Saturday, December 2, 2017

What Not To-Do As a Waitress in the Restaurant

Working in a restaurant is very fast-paced and the restaurant’s staff must meet the needs of the guests and the needs of the restaurant. It can be very demanding and stressful, especially during busy hours. 

We understand that food will be made wrong, waitresses will sometimes not get the order 100% correct, etc.Mistakes will happen, and we understand that, but when you are a guest at a restaurant, there are certain expectations of the restaurant staff. 

We do not understand or agree with waitresses partaking in rude or unprofessional behaviors that affect the guest’s experience. I came across a great read by Bruce Buschel about things the restaurant staff should never do. 

While reading this, I was surprised at how many things that should not be done, are done by restaurant staff. The restaurant’s success will be decided by the staff and how they treat the guests. 

It is important to ensure the restaurant staff is not giving negative experiences to make the guests not want to return to the restaurant. 

Let’s take a look at Bruce Buschel’s 100 Things Restaurant Staffers Should Never Do Part 1 and Part 2 that was published in the New York Times Blog. We will not discuss all 100 things, but we will discuss some that I have personally experienced that should not be happening as common as they do.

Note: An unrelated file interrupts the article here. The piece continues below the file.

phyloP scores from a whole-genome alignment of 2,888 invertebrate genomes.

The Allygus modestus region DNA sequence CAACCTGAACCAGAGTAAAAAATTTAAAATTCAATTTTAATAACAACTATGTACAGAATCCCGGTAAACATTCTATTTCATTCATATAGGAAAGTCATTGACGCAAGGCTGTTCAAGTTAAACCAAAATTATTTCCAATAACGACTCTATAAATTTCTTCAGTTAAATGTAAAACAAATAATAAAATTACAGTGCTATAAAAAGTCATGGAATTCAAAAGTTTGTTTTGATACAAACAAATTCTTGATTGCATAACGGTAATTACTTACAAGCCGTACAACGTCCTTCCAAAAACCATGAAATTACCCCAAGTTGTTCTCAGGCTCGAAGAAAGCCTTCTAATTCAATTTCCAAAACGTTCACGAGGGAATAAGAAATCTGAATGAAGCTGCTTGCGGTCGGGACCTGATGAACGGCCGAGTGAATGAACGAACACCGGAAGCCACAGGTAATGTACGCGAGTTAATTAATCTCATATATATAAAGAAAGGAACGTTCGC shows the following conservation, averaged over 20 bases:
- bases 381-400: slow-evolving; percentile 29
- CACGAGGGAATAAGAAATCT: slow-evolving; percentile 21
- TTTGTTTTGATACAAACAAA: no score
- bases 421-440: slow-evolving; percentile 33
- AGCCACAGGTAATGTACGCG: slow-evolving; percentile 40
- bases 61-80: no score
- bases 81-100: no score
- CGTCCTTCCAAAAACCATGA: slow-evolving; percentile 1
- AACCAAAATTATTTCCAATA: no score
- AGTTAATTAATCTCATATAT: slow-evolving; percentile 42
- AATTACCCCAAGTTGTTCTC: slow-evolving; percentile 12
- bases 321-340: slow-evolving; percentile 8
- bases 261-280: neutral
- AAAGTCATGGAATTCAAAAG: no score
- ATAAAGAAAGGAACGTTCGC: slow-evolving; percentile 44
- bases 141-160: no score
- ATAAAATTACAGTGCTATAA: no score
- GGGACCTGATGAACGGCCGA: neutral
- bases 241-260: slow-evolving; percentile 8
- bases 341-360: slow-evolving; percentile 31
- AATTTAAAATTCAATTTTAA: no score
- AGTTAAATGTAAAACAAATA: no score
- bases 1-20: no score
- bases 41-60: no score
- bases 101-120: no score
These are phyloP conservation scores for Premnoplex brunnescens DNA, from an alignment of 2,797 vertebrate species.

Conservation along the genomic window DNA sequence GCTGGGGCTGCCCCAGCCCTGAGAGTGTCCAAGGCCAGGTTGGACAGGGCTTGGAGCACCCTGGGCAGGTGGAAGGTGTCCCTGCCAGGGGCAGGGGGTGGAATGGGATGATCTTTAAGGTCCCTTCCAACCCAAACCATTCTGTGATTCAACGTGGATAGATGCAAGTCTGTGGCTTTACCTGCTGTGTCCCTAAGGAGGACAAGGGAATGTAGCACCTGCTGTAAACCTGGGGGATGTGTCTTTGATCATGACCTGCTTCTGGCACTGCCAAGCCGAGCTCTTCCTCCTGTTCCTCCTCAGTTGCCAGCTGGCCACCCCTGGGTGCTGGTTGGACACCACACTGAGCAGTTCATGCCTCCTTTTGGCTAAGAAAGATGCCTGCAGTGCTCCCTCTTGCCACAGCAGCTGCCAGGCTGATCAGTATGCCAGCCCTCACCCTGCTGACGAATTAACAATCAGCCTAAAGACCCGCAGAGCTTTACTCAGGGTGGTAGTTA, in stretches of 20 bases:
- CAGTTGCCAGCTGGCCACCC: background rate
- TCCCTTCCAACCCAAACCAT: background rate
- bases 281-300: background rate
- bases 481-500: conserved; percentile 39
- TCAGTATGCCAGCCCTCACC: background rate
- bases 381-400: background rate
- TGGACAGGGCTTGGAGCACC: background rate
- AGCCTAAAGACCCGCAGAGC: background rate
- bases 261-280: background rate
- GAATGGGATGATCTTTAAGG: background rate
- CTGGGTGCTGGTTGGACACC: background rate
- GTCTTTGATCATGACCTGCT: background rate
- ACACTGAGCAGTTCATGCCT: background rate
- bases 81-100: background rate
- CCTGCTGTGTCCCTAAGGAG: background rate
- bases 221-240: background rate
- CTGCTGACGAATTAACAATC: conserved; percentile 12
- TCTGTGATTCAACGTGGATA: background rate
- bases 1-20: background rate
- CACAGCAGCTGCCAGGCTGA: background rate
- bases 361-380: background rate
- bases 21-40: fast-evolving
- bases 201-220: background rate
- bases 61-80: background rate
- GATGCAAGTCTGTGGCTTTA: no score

Number 8: Do not interrupt a conversation. For any reason. Especially to recite special. Wait for the right moment. 

It is rude to interrupt a conversation, period. Not just in the restaurant business, but life in general. This is something that I see every single time I eat at a restaurant. It does not matter if it is a super fancy or super casual restaurant, I see it every time. 

Now it does not happen to me every time, but it does happen to me quite often. Truthfully, it just reduces the waitress’s tip because of the unprofessional behavior. 

Growing up, it is normally taught, “do not interrupt somebody that is talking, if you must, say “excuse me” first and wait for a response.” If you must interrupt the guest’s conversation, at the very least, say excuse me and wait for a response.

Number 32: Never touch a customer. No excuses. Do not do it. Do not brush them, move them, wipe them, or dust them.